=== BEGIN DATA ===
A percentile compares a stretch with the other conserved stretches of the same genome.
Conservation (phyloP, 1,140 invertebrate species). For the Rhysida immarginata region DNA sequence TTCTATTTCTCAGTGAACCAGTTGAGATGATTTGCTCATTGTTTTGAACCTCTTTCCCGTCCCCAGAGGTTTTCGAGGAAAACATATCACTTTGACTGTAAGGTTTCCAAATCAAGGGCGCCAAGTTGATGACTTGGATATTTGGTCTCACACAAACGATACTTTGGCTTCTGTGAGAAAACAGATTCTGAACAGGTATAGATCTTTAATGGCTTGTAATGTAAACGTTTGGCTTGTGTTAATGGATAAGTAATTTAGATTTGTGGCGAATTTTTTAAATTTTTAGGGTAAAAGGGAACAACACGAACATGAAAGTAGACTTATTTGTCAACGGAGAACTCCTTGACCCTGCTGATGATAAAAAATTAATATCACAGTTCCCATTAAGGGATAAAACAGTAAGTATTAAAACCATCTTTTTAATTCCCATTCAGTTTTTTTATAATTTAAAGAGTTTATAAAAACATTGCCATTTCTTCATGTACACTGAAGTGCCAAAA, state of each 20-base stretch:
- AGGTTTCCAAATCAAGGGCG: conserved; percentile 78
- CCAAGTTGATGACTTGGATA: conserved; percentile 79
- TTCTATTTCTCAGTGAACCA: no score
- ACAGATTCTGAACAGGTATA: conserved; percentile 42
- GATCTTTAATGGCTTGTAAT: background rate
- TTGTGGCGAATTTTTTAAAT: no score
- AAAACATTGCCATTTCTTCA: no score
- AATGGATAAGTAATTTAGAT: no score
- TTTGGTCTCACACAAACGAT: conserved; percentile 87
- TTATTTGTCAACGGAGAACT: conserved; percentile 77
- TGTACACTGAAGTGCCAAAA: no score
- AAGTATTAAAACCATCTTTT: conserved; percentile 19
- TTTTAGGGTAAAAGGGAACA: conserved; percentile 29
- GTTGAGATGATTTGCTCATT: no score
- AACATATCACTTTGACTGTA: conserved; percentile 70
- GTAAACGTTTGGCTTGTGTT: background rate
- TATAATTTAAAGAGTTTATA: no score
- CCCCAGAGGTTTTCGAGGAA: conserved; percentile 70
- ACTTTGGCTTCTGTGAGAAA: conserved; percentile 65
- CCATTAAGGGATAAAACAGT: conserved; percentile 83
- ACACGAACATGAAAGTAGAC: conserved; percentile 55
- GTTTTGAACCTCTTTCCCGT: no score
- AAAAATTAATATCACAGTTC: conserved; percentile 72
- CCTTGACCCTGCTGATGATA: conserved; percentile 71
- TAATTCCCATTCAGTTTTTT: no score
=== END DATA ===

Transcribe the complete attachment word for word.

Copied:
A percentile compares a stretch with the other conserved stretches of the same genome.
Conservation (phyloP, 1,140 invertebrate species). For the Rhysida immarginata region DNA sequence TTCTATTTCTCAGTGAACCAGTTGAGATGATTTGCTCATTGTTTTGAACCTCTTTCCCGTCCCCAGAGGTTTTCGAGGAAAACATATCACTTTGACTGTAAGGTTTCCAAATCAAGGGCGCCAAGTTGATGACTTGGATATTTGGTCTCACACAAACGATACTTTGGCTTCTGTGAGAAAACAGATTCTGAACAGGTATAGATCTTTAATGGCTTGTAATGTAAACGTTTGGCTTGTGTTAATGGATAAGTAATTTAGATTTGTGGCGAATTTTTTAAATTTTTAGGGTAAAAGGGAACAACACGAACATGAAAGTAGACTTATTTGTCAACGGAGAACTCCTTGACCCTGCTGATGATAAAAAATTAATATCACAGTTCCCATTAAGGGATAAAACAGTAAGTATTAAAACCATCTTTTTAATTCCCATTCAGTTTTTTTATAATTTAAAGAGTTTATAAAAACATTGCCATTTCTTCATGTACACTGAAGTGCCAAAA, state of each 20-base stretch:
- AGGTTTCCAAATCAAGGGCG: conserved; percentile 78
- CCAAGTTGATGACTTGGATA: conserved; percentile 79
- TTCTATTTCTCAGTGAACCA: no score
- ACAGATTCTGAACAGGTATA: conserved; percentile 42
- GATCTTTAATGGCTTGTAAT: background rate
- TTGTGGCGAATTTTTTAAAT: no score
- AAAACATTGCCATTTCTTCA: no score
- AATGGATAAGTAATTTAGAT: no score
- TTTGGTCTCACACAAACGAT: conserved; percentile 87
- TTATTTGTCAACGGAGAACT: conserved; percentile 77
- TGTACACTGAAGTGCCAAAA: no score
- AAGTATTAAAACCATCTTTT: conserved; percentile 19
- TTTTAGGGTAAAAGGGAACA: conserved; percentile 29
- GTTGAGATGATTTGCTCATT: no score
- AACATATCACTTTGACTGTA: conserved; percentile 70
- GTAAACGTTTGGCTTGTGTT: background rate
- TATAATTTAAAGAGTTTATA: no score
- CCCCAGAGGTTTTCGAGGAA: conserved; percentile 70
- ACTTTGGCTTCTGTGAGAAA: conserved; percentile 65
- CCATTAAGGGATAAAACAGT: conserved; percentile 83
- ACACGAACATGAAAGTAGAC: conserved; percentile 55
- GTTTTGAACCTCTTTCCCGT: no score
- AAAAATTAATATCACAGTTC: conserved; percentile 72
- CCTTGACCCTGCTGATGATA: conserved; percentile 71
- TAATTCCCATTCAGTTTTTT: no score